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Tough tests for career colleges

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We get the idea behind the gainful employment rule – but does it “hinder access” to higher education?

The U.S. Department of Education’s (DOE) proposed “gainful employment” rule is one issue that conservatives and liberals can agree upon.

They don’t like it.

That’s because it’s come at a time of high unemployment, opponents say, and could hurt the most vulnerable students: low-income minority students who most need federal financial aid to pursue an education, and in turn, a career.

Education Secretary Arne Duncan has said the intent of the proposed rule is to crack down on deceptive practices at for-profit colleges. It turns out the Government Accountability Office (GAO) drafted the proposal in response to an undercover investigation in which the GAO sent investigators posing as students to 15 for-profit colleges.

The investigation found schools had given varying degrees of false or misleading statements about their accreditation, requirements for repayment of student loans, graduation rates, job placement promises and unrealistic projections of expected earnings upon graduation.

As a result, many students found themselves incurring large loan debts and defaulting on repaying them, thus costing the federal student loan program billions of dollars.

The new rule would set a calculation based on the relationship between total student loan debt and average earnings after students complete their training program. If the college companies don’t meet the formula, they would be ineligible for federal aid.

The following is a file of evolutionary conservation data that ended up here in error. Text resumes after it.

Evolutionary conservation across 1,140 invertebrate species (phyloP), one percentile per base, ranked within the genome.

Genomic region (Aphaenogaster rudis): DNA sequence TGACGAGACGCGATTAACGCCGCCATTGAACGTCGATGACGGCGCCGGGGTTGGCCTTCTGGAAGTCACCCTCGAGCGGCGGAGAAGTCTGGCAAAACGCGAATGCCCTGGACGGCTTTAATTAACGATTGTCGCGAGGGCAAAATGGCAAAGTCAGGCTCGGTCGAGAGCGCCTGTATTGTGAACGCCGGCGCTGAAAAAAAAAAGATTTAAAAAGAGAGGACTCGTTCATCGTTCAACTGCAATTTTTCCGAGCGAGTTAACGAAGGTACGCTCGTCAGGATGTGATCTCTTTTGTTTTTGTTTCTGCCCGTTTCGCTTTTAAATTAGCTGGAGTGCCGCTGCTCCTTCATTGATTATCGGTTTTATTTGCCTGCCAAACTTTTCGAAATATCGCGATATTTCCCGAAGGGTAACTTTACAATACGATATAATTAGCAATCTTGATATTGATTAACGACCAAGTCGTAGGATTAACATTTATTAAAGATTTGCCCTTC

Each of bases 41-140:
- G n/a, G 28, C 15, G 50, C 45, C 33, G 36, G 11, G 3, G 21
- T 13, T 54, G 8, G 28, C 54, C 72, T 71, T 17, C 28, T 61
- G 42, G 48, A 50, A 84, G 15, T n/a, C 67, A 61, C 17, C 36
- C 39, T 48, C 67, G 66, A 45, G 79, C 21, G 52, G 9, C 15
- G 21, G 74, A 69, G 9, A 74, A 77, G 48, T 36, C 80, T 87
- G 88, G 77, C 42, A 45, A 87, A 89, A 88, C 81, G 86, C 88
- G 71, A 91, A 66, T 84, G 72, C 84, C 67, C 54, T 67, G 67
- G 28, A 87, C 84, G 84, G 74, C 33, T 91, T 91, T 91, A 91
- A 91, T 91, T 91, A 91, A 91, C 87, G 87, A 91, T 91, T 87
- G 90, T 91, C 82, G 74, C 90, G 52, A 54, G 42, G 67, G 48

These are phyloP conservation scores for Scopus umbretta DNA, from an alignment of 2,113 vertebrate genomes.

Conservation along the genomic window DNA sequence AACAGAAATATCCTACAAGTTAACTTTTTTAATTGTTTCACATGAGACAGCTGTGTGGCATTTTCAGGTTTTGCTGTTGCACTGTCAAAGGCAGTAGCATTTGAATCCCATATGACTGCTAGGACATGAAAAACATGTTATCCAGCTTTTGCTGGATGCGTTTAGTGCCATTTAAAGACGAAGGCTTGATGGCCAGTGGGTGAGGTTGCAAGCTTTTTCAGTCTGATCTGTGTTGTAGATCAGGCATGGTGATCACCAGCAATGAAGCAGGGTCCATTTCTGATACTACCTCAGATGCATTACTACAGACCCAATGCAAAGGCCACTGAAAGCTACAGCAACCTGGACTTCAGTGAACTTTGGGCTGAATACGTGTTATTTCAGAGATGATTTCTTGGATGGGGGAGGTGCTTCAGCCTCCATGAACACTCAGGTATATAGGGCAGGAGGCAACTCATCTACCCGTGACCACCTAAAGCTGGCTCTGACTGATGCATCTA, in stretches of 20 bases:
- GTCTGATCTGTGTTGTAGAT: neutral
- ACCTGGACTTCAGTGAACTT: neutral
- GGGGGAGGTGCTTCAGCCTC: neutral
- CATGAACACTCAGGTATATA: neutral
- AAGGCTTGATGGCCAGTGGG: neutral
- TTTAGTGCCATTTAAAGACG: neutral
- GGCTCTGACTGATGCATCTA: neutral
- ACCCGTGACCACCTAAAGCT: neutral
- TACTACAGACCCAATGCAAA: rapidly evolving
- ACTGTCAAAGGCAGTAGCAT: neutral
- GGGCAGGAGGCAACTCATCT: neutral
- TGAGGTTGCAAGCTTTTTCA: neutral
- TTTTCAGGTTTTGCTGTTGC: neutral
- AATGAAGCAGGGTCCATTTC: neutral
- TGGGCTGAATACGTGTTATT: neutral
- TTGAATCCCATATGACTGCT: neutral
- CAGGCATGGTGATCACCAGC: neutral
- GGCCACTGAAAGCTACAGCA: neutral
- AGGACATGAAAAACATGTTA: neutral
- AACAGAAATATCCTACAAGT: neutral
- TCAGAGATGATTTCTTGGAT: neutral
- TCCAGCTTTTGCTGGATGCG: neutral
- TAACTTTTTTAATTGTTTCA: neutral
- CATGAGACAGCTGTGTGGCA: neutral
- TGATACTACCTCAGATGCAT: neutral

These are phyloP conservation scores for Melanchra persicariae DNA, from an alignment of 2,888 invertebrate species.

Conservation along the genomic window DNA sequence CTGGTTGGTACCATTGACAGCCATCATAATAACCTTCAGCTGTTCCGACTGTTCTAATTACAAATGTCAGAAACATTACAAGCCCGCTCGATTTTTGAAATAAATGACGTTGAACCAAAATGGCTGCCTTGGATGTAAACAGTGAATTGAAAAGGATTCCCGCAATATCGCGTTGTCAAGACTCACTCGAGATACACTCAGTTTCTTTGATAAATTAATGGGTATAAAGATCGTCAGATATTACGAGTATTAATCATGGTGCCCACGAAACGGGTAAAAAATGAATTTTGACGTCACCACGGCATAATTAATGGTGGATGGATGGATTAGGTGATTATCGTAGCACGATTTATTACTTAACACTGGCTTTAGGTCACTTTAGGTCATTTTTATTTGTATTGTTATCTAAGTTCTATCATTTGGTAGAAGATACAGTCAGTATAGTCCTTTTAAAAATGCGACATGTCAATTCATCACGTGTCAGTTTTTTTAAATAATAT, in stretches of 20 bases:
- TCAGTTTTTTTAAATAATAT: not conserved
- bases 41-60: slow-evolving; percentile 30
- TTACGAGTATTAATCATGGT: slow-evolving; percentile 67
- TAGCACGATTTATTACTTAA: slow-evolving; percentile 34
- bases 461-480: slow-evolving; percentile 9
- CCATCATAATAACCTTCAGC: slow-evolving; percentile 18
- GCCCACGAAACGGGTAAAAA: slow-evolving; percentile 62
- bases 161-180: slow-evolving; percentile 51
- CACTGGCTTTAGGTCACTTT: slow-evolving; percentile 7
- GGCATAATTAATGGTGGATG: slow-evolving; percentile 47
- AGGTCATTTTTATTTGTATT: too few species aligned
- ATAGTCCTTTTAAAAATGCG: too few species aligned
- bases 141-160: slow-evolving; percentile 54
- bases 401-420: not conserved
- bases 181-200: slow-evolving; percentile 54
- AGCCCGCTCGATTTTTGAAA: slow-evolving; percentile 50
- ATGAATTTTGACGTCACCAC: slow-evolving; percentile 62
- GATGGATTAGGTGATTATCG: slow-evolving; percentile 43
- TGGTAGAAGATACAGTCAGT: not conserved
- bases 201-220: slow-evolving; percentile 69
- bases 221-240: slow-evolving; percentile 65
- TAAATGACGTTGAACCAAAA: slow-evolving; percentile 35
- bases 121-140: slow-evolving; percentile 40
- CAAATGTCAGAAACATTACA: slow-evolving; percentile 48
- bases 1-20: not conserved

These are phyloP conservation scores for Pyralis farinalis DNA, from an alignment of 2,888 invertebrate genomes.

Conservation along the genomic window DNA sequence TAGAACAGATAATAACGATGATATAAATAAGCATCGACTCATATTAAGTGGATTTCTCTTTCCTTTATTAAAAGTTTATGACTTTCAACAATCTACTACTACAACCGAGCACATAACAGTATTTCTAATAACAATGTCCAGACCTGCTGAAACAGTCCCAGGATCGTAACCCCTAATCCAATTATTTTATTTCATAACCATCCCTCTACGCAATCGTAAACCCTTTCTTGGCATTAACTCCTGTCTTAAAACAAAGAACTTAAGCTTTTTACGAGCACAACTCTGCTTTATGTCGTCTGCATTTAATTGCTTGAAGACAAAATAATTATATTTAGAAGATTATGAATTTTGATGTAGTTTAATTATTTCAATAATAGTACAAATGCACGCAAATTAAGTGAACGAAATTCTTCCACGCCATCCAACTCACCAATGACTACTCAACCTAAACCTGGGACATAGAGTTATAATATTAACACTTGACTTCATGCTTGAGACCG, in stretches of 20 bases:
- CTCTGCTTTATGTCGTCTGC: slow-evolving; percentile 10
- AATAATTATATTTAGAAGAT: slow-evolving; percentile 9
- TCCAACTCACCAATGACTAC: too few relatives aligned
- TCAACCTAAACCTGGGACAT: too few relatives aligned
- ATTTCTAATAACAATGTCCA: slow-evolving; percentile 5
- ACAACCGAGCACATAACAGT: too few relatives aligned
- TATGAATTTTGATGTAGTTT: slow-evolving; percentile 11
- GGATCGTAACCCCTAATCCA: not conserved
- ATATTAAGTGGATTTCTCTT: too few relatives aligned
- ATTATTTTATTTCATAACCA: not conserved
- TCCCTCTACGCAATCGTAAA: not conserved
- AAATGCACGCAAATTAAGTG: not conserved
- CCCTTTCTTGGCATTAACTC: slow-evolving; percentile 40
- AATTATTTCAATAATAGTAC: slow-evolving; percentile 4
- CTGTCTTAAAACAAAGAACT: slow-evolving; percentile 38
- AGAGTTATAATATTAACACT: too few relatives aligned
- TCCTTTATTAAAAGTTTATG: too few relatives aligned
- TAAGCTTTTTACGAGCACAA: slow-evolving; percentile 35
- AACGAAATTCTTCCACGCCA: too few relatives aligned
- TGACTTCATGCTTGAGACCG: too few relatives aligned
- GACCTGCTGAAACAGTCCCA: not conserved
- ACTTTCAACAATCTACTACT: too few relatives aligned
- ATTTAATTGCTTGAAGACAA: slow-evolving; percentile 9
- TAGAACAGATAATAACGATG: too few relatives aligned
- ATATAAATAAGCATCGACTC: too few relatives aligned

Under the proposed formula, colleges can get access to government-backed student loans for some programs, if they show that 45 percent of former students are repaying loans, or if student loan debts don’t exceed 8 percent of the college’s total income or 20 percent of discretionary income.

The aid cutoff would apply only to certain training programs that fail both tests rather than entire schools, the DOE says.

Students, elected officials and the for-profit colleges whose earnings (and stock share prices) are at stake, have all sent the DOE their two cents.

So did the Congressional Hispanic Caucus and the National Hispanic Caucus of State Legislators. Both groups urged the DOE to keep access to career colleges and focus on increasing the quality of higher education, while removing the industry’s bad actors.

Mario Lopez, president of the Hispanic Leadership Fund, told a congressional hearing, “Students have the right to choose the education and career path that they will pursue, and not have it restricted by arbitrary debt-to-income ratios.”

Even Jesse Jackson took his turn swinging at the bureaucratic piñata, writing the DOE to say, “The proposed approach will hinder the access of minority students to higher education and will make it more difficult to realize President Obama’s goal of leading the world in the percentage of college graduates by 2020.”

The Career College Association says that 43 percent of the 2.8 million students enrolled in career colleges and 39 percent of their graduates are minorities. Hower, studies show that more than 67 percent of two-year, for-profit schools have less than 45 percent of loans being paid down.

The DOE defended its rule. “Our proposal is to protect students from taking on debt they can’t afford in exchange for a certificate they can’t use,” said Justin Hamilton, Duncan’s press secretary.

We just hope the remedy is not worse than the disease.

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